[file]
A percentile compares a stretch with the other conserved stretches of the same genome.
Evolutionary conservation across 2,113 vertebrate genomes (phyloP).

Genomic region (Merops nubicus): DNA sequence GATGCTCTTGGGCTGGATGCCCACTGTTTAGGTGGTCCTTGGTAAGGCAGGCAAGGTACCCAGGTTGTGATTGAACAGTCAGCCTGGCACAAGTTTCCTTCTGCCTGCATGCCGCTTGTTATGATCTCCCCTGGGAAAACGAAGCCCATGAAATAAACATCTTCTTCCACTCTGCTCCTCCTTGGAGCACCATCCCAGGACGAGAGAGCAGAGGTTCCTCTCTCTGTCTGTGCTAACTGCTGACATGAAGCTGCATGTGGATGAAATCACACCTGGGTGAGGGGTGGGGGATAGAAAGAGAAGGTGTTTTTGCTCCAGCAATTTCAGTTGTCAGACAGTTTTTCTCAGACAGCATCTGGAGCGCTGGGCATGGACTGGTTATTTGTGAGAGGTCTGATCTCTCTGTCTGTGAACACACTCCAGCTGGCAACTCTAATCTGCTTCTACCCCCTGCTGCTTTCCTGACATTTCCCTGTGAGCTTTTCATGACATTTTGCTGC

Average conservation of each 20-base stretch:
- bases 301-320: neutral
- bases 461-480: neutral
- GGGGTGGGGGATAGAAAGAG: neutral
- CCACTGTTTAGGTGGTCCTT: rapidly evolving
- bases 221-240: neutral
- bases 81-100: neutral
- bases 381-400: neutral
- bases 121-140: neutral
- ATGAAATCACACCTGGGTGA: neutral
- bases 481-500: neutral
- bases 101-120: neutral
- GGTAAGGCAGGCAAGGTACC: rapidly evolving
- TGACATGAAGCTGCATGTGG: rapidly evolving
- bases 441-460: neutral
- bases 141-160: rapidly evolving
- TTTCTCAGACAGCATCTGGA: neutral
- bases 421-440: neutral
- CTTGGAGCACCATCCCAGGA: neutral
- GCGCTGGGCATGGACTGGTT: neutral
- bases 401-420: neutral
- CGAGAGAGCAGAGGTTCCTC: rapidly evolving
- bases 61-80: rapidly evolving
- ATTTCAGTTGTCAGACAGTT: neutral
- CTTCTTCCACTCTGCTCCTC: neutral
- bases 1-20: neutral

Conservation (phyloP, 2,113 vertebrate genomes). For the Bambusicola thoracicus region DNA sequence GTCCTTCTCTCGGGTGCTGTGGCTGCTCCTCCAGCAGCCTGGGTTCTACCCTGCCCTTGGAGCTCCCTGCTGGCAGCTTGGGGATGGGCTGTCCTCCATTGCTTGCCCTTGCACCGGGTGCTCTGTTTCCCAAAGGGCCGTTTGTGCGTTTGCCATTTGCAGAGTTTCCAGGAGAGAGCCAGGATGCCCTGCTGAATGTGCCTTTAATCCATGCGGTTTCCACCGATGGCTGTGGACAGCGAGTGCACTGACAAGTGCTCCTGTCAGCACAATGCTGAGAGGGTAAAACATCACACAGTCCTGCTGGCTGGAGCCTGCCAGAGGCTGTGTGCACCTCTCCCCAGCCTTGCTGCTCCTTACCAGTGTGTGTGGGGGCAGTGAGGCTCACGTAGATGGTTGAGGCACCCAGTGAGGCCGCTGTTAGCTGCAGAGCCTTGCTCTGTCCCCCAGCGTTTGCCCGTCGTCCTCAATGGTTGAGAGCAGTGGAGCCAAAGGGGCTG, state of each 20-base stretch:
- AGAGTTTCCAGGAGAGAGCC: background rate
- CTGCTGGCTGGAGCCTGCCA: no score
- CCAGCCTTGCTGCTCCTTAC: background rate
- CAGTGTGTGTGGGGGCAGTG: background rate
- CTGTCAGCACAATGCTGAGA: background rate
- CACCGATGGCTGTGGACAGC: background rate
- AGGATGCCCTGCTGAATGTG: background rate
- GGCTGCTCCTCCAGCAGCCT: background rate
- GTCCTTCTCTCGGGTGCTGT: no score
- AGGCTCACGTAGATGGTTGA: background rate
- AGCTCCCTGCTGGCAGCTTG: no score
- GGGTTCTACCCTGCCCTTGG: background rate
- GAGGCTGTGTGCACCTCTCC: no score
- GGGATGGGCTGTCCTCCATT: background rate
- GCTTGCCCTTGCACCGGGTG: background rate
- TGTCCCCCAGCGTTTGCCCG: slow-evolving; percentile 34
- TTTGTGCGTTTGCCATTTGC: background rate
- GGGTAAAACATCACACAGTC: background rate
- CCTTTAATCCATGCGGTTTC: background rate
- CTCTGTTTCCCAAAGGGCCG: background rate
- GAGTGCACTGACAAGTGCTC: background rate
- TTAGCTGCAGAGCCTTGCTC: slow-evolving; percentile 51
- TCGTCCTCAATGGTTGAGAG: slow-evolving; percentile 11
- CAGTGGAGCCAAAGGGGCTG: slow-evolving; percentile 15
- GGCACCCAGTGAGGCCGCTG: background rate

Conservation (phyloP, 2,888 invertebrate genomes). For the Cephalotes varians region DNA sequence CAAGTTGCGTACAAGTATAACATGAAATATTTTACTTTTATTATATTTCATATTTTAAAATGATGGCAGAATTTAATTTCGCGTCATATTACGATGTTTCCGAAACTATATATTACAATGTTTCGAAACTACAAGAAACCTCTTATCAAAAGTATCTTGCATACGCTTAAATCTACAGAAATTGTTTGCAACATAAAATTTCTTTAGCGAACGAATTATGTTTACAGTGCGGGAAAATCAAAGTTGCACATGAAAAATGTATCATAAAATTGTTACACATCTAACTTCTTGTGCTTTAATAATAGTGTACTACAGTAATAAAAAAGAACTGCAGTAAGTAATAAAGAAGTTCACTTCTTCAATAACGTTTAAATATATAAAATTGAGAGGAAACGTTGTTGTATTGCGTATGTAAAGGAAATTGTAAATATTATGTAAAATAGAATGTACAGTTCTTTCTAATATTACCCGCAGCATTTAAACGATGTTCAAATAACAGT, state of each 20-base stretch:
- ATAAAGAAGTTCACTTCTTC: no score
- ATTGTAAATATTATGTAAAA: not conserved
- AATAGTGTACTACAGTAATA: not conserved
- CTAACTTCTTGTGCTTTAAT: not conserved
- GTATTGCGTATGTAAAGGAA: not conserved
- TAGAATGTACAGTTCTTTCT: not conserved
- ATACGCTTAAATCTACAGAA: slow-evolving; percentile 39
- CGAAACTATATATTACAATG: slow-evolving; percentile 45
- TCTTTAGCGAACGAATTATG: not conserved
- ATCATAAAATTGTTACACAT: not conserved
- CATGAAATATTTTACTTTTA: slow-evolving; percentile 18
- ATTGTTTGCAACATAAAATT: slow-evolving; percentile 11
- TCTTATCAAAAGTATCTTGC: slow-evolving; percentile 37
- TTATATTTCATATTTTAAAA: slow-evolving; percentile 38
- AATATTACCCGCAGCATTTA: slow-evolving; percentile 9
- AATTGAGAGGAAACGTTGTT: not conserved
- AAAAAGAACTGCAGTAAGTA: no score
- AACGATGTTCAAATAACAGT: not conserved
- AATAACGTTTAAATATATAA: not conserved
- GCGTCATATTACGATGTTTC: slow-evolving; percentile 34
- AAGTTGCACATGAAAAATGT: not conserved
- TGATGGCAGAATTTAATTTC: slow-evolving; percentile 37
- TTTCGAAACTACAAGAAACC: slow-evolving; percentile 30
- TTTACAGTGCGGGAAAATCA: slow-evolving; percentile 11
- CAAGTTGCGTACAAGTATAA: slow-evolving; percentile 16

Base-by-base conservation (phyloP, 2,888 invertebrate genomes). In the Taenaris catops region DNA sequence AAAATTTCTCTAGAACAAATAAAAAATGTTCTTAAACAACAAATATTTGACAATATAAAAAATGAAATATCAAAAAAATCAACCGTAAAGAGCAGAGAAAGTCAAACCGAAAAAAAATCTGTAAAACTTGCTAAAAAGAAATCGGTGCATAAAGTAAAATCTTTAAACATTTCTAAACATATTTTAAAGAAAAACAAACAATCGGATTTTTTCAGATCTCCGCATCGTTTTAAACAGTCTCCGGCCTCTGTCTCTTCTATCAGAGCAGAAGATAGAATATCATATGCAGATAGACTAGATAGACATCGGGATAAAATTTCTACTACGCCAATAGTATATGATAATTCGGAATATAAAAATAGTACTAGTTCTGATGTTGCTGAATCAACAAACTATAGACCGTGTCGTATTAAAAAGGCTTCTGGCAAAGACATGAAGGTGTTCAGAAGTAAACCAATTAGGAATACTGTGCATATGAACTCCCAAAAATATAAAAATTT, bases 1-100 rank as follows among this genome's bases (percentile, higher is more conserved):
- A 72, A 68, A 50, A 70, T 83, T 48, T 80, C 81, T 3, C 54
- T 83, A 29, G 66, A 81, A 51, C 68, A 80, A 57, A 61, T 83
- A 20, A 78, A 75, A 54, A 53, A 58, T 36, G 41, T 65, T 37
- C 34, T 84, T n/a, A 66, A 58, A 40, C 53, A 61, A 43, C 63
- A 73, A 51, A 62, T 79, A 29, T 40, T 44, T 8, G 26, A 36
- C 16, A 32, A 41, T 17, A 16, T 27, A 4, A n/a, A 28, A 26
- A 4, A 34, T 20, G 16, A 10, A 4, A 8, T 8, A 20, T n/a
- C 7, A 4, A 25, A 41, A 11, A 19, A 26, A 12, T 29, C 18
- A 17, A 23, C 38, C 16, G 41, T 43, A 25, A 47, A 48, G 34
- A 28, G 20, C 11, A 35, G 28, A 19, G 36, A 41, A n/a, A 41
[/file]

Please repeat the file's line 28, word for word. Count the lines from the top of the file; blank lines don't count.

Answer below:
- CTTCTTCCACTCTGCTCCTC: neutral